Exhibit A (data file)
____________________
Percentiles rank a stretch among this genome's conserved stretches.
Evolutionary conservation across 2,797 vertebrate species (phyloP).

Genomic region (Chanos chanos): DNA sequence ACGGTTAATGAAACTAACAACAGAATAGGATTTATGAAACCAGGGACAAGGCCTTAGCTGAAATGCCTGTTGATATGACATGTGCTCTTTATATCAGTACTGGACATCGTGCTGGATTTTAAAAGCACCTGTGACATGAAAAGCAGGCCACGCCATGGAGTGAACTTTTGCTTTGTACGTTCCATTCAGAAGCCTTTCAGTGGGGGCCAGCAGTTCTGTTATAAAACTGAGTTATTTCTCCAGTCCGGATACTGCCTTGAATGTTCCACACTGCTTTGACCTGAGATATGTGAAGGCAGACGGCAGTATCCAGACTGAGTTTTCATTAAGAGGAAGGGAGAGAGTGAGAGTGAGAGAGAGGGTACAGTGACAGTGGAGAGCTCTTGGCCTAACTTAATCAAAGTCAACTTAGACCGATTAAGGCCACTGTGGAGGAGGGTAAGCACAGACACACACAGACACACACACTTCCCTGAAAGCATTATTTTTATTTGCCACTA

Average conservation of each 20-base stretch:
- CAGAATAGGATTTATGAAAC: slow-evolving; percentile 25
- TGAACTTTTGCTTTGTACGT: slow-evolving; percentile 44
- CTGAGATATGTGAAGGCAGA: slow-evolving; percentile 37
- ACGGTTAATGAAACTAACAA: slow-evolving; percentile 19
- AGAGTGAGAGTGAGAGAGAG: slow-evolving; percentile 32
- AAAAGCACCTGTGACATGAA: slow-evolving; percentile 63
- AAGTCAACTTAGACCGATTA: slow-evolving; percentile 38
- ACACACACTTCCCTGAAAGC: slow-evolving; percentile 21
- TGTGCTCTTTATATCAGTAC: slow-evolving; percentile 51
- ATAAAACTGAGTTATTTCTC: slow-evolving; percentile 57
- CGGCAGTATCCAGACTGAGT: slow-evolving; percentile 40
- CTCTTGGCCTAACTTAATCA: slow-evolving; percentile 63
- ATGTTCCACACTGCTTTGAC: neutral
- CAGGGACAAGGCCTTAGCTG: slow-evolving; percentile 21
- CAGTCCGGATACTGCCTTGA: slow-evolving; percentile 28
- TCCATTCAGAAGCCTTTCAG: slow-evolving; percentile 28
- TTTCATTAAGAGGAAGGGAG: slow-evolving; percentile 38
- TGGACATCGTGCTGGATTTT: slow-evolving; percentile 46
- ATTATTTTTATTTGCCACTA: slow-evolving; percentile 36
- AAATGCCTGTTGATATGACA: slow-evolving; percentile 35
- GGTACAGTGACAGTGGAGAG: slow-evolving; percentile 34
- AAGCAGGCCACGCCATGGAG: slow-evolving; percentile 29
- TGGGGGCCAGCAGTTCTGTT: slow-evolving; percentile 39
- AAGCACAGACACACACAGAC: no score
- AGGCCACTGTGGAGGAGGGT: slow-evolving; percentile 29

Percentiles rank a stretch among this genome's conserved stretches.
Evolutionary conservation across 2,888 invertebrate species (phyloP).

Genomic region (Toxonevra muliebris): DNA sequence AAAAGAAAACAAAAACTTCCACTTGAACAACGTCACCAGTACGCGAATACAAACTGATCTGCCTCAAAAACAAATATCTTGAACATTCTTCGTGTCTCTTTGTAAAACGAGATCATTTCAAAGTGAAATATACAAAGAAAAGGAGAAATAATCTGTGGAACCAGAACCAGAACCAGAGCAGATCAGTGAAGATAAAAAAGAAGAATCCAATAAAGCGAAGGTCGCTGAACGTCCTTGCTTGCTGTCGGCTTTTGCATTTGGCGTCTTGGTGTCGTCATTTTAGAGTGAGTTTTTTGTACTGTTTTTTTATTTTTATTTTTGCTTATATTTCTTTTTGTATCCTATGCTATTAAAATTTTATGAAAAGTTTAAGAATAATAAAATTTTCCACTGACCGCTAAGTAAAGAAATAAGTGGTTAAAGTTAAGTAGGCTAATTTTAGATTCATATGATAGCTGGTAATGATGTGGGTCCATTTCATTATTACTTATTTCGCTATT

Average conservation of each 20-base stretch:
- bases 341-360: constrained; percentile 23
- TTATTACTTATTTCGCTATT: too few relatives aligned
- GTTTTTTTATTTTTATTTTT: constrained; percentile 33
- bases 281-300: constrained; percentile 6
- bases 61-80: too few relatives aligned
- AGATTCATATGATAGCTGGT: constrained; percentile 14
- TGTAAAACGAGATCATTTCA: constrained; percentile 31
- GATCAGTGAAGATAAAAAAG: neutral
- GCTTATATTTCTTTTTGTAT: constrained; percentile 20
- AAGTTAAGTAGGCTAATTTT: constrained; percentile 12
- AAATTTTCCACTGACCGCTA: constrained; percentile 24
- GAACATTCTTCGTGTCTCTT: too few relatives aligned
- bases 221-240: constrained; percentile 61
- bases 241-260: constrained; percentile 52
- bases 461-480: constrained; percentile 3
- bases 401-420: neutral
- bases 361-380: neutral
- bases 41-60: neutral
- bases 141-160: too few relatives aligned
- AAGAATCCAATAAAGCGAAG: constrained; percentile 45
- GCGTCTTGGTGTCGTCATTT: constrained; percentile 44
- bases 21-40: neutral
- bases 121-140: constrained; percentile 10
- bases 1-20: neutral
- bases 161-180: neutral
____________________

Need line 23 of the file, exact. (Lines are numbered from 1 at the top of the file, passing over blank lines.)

- ATTATTTTTATTTGCCACTA: slow-evolving; percentile 36